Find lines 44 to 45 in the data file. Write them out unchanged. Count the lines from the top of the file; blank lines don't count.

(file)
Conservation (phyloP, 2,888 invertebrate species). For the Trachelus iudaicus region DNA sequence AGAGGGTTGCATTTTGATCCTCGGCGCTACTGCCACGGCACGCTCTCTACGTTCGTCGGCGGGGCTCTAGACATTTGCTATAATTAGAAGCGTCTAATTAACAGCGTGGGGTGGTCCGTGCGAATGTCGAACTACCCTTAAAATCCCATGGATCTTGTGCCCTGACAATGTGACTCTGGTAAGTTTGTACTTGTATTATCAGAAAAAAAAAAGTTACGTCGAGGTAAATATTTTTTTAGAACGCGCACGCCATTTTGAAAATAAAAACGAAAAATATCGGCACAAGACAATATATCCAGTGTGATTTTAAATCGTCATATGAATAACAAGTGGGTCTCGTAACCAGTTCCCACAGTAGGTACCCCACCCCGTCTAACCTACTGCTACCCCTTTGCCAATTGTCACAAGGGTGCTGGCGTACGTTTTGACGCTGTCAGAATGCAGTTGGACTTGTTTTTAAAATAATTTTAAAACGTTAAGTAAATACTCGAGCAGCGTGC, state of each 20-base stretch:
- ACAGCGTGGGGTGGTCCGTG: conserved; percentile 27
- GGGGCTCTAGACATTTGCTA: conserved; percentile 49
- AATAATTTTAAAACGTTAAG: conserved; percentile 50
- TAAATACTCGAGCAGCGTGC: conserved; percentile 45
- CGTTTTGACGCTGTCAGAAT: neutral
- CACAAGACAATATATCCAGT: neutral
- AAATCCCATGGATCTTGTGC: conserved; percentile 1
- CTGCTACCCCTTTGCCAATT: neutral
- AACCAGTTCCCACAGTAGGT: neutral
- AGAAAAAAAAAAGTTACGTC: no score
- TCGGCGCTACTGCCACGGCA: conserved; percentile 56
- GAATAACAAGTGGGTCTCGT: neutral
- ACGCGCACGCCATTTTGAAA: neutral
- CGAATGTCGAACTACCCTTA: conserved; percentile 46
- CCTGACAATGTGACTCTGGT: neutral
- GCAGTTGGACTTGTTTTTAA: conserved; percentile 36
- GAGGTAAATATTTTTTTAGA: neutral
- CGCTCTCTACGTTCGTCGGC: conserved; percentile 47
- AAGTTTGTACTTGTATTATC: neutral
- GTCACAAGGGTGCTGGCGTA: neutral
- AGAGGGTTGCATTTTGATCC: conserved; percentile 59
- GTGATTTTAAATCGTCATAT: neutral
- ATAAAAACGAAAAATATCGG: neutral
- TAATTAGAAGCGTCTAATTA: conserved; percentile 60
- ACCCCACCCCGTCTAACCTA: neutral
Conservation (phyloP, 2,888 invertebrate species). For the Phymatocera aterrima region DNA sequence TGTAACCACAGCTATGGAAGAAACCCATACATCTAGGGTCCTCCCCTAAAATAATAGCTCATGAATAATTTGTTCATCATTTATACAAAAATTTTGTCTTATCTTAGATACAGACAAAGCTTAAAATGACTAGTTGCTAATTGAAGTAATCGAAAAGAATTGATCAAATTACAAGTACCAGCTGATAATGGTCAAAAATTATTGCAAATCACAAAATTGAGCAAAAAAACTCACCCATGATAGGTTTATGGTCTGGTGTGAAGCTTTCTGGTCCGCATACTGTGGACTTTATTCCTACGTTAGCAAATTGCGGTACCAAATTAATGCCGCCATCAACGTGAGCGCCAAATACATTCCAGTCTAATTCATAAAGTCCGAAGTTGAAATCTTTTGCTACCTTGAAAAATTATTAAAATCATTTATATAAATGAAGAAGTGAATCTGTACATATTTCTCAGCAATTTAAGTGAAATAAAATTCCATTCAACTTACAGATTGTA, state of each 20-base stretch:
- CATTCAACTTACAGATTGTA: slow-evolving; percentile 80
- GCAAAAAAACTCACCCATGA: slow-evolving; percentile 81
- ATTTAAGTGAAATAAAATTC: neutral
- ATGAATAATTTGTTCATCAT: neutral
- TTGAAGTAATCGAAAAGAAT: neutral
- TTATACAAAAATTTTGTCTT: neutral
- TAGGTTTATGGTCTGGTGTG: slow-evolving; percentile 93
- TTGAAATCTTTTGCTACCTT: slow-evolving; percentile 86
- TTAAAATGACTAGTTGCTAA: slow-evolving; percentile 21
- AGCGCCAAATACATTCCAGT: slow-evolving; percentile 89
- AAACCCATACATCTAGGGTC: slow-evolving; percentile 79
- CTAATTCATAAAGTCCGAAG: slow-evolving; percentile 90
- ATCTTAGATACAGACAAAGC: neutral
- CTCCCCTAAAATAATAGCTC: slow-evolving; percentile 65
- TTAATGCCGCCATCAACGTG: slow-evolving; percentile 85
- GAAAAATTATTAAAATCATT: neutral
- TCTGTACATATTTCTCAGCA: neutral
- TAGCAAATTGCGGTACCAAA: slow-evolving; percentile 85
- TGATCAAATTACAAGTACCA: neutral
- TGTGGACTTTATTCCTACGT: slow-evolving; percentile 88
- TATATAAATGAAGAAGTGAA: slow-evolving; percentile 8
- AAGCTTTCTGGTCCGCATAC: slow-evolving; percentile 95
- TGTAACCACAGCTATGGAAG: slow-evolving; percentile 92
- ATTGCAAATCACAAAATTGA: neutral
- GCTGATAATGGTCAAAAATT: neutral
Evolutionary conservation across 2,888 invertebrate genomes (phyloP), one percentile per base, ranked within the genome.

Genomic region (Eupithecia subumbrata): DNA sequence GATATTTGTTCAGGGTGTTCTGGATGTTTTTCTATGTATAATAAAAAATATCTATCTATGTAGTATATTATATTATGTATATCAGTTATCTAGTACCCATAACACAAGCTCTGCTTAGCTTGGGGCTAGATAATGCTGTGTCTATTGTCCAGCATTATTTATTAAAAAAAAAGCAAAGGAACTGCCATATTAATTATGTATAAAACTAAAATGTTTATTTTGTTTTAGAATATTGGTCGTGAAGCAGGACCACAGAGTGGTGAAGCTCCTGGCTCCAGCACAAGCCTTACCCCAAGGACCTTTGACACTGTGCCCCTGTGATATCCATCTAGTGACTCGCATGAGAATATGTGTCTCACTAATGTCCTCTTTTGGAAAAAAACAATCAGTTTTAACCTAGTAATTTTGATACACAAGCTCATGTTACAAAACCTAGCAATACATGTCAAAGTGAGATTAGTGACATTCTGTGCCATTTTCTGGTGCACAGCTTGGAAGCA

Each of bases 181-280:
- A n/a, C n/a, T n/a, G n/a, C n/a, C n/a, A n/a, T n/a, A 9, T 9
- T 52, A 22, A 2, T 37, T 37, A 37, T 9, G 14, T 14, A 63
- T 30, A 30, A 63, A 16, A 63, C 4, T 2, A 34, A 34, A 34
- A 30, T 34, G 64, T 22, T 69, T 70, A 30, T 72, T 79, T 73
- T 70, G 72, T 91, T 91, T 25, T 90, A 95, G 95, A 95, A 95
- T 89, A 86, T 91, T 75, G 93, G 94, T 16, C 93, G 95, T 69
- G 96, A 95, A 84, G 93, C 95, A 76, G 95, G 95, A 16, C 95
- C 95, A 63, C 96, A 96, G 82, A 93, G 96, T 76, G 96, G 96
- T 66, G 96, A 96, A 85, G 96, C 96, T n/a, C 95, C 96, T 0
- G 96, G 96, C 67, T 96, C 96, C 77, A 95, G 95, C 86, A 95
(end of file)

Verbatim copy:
- TCTGTACATATTTCTCAGCA: neutral
- TAGCAAATTGCGGTACCAAA: slow-evolving; percentile 85